Halogen light replacement with CREE LEDs

Good quality lighting is not something you have to sacrifice on a sailboat. It can also be economical now with the advent of LEDs. CREE LEDs are my favorite because of their color and quality, and I replaced almost everything on Grace with them.
Steve Mitchell 4 min read
Halogen light replacement with CREE LEDs

Light on Grace is very important to me, but so is battery capacity. She came with standard halogen lights which output extra bright light, but are not power friendly and get hot very quickly.

After a bunch of experimentation and different manufacturers, I’ve settled on a replacement bulb that has a single CREE LED on it from, plus a couple from that help with night vision.

LED light replacements are pretty common on boats nowadays. In fact, on Jammy I replaced all of her original fixtures with LED capable lights over the 11 years I owned her. At that time, LED replacement bulbs were either not available, or very unreliable, so fixture replacements was my only option. It was very expensive and time consuming.

Aqua Signal light off

Beneteau used Aqua Signal halogen lamps when they built Grace, each containing a G4 halogen 20W bulb. The fixtures were all in great condition, so rather than trying to replace the whole fixture, I sought out options for the bulb only. After some cursory searches, I found a ton of options for LED G4-style bulbs.

My first experimentation was with MarineBeam LED lights recommended by folks on various forums. The quality of light was very bright, and in the case of my main cabin area, too bright for visitors.  I had multiple complaints of the harshness of the light, and people immediately identified it as LED even though it was still warm-ish. Additionally, the cost per unit for some of these lights was pretty high at $15-22.

I did install two red/white switchable LED lights from MarineBeam — one in the head, and one in the galley, for $22 each.  These lights start out red when first turned on, and if cycled quickly, flip back to white.  While the white is still too harsh for my liking, the red feature is convenient for evenings and when night vision is important.  These lights have been heavily used the last year at night to let folks find their way around the boat.

I still wanted a warmer light in the cabin areas, and started looking around for alternatives. Most of the marine LED options had warm white options, but I was suspicious of the quality of light given the number of the LEDs on their lights, and the LED manufacturer.

I had gone through almost 3 years of experimentation at home for LED strips and bulbs, trying all sorts of different manufacturers and types of LEDs to get similar warm light. I ended up buying a number of different types of lights from and loved the quality of information they include on each light on their website. In particular, they list the color temperature, amperage draw, LED manufacturer, and a lot more useful information that can help make a decision easier. I found that they had a G4-style light listed on their site, and after reading through the specifications, decided to order a few.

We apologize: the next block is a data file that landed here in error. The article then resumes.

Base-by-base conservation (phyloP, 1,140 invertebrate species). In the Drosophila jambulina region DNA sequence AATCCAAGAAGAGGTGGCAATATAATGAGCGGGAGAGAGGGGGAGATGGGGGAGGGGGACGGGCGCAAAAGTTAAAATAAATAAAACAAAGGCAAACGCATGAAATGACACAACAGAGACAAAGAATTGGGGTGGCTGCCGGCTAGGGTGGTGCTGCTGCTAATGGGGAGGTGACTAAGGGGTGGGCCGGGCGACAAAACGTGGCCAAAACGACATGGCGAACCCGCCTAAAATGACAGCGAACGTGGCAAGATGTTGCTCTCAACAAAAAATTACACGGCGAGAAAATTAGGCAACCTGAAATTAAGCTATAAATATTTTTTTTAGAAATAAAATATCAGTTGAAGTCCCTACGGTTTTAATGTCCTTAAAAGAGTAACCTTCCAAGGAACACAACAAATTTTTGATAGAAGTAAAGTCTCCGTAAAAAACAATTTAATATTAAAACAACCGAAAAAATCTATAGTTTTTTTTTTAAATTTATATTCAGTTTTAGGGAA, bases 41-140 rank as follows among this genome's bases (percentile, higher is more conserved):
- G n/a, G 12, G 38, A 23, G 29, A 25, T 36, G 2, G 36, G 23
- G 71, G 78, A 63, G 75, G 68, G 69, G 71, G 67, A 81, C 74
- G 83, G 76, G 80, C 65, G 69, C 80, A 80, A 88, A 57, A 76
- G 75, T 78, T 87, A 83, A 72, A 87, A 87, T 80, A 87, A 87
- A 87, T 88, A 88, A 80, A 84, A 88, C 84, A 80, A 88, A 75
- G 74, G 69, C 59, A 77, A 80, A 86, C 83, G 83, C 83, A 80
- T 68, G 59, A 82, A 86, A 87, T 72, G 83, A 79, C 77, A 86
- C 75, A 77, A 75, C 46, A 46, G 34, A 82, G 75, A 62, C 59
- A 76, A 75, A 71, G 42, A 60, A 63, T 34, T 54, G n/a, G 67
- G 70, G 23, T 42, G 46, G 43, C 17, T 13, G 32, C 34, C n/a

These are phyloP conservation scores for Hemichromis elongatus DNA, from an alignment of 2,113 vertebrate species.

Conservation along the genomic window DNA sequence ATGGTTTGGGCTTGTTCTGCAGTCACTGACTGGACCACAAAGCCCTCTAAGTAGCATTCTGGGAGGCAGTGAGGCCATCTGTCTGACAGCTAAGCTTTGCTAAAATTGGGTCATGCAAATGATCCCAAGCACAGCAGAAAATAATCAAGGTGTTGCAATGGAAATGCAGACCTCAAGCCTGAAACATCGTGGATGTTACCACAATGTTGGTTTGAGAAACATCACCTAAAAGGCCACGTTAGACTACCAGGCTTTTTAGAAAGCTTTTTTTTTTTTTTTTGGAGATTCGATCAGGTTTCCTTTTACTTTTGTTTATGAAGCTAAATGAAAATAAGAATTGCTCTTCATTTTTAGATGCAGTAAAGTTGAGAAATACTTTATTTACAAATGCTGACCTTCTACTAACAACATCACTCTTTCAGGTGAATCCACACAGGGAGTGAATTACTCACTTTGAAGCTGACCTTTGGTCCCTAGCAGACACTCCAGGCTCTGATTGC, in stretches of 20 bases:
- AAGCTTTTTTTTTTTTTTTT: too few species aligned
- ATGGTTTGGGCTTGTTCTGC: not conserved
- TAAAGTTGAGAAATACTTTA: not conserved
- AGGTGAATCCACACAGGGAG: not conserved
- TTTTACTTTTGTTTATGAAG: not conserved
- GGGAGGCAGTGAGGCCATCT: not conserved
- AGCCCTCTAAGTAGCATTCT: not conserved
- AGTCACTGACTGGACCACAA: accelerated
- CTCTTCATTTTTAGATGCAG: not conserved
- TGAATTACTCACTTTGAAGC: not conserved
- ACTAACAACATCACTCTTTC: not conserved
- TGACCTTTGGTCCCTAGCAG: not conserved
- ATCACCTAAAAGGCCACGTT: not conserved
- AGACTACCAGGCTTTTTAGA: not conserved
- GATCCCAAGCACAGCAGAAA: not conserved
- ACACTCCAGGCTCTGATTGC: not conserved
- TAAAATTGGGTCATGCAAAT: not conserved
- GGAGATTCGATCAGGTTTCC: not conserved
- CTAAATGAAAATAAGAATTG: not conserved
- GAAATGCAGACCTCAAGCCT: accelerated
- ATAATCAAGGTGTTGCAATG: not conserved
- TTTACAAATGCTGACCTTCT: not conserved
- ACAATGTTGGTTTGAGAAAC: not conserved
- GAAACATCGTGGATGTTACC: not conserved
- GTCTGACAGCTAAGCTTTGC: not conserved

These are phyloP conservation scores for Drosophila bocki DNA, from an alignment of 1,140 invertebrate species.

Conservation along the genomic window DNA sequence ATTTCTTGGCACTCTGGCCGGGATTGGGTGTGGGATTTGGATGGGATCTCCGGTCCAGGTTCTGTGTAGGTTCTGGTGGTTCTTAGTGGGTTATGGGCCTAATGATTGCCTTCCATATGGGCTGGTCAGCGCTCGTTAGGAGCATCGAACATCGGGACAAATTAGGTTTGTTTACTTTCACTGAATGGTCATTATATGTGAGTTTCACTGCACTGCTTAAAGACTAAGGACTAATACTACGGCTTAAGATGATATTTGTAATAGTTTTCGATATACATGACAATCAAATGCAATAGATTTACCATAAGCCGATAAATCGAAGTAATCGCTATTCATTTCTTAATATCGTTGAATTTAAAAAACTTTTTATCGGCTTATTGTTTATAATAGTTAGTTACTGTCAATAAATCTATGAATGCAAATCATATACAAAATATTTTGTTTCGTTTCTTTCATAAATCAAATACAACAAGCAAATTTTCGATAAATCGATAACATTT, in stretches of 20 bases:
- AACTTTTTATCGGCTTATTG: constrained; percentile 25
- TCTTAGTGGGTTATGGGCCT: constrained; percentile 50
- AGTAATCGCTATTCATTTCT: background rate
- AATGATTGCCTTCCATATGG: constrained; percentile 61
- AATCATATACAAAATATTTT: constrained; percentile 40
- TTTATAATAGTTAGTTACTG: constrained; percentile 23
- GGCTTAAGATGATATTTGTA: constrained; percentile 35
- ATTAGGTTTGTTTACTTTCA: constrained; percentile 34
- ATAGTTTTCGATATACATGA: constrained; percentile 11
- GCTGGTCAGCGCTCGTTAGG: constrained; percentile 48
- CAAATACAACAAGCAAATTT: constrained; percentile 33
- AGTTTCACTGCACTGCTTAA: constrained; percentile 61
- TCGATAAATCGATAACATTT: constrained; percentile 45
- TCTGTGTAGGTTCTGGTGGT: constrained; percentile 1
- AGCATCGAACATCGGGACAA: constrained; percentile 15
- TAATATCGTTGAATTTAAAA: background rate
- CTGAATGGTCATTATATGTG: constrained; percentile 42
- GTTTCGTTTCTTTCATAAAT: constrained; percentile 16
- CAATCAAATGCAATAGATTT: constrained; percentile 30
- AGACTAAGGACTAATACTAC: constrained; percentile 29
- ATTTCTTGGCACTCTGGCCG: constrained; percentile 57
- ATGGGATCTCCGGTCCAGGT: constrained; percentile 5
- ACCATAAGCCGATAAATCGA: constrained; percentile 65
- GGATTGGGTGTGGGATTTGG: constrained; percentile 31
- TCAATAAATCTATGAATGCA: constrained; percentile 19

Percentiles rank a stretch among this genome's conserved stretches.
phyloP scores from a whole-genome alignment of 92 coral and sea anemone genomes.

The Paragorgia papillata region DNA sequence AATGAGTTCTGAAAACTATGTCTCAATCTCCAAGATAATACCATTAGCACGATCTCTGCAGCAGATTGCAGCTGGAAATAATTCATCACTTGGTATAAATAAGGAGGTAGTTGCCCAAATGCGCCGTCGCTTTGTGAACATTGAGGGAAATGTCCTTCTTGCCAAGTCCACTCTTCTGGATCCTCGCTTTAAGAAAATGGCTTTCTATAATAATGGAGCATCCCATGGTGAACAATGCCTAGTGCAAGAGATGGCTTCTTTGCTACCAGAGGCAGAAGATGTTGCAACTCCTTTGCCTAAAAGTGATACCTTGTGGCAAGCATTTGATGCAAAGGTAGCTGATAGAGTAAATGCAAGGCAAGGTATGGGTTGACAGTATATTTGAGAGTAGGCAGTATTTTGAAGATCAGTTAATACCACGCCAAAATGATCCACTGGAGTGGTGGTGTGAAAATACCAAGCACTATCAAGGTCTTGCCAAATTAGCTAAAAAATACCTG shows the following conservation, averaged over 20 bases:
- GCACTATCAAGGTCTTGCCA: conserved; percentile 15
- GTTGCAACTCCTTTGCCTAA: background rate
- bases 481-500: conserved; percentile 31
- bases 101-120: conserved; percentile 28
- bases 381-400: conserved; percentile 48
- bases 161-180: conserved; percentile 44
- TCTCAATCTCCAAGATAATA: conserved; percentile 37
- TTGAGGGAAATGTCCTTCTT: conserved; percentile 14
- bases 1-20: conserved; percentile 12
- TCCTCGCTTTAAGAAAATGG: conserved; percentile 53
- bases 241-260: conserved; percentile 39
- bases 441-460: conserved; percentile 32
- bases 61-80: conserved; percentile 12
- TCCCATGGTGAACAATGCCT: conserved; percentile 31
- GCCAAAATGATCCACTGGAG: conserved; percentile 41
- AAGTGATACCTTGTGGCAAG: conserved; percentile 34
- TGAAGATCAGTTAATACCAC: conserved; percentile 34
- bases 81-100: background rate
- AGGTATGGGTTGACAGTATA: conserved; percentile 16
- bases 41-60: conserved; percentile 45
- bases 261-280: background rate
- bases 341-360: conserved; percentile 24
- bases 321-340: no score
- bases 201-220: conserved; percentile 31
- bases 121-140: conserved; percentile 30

CREE LED light packaging

The unit I ordered was part number G4-WW1W-DAC at a cost of $5.95 each. They came in individual static bags. What attracted me most to them was that they had a single CREE LED, which I had used at home for other purposes, and found it to have a great quality of light.

CREE LED light up close

The light itself is very well made, and has a single CREE LED right in the middle, and two lengthy pins that can be cut down to fit. I had to cut off about 1/2 of the total length for them to fit in my fixtures.

The specs say they use a constant power driver, which is critical on the boat where the voltage will vary depending on whether you’re on dock power, charging, running the motor, or completely on battery power. This is an area that some folks overlook, and end up getting cheap LEDs that fry themselves the moment the voltage goes outside a specific range. These units are good for 10-30V DC, which is a perfect for the boat.

Aqua Signal light with CREE LED super close

The quality and warmth of the light is what I was most interested in, and I was not disappointed. The specs say that the color temperature was 3100K, and it has proven to be very warm and comforting – even better than the original halogens.

The single CREE LED has a 90 degree beam angle, which is more than enough to spread out the warm light and not focus in one place as many LEDs do.

Aqua Signal light with CREE LED two lights

Overall power usage per bulb is about 1 watt, which is far less than the 20 watt halogen bulbs originally installed. And they do not get surface-of-the-sun hot!

All told I replaced one in the v-berth, three in the main salon, and four in the owners cabin with the SuperBrightLEDs model for a total of $47.60. As mentioned above, I replaced the head and galley lights with red/white lights for night vision which cost $22 each, for a total of $44. I may replace one or more of those with this warmer model depending on crew feedback this season.

I believe LED light replacements are one of the best and first things any new owner should do for power savings and longevity. LED replacement bulbs are inexpensive and readily available at many places, and you do not need high-priced “marine” versions as long as they have decent quality LEDs, and constant drivers.

The next project on Grace is LED RGBW strip lights in various places for ambient light everywhere, all controlled by a central controller and Amazon Echo.

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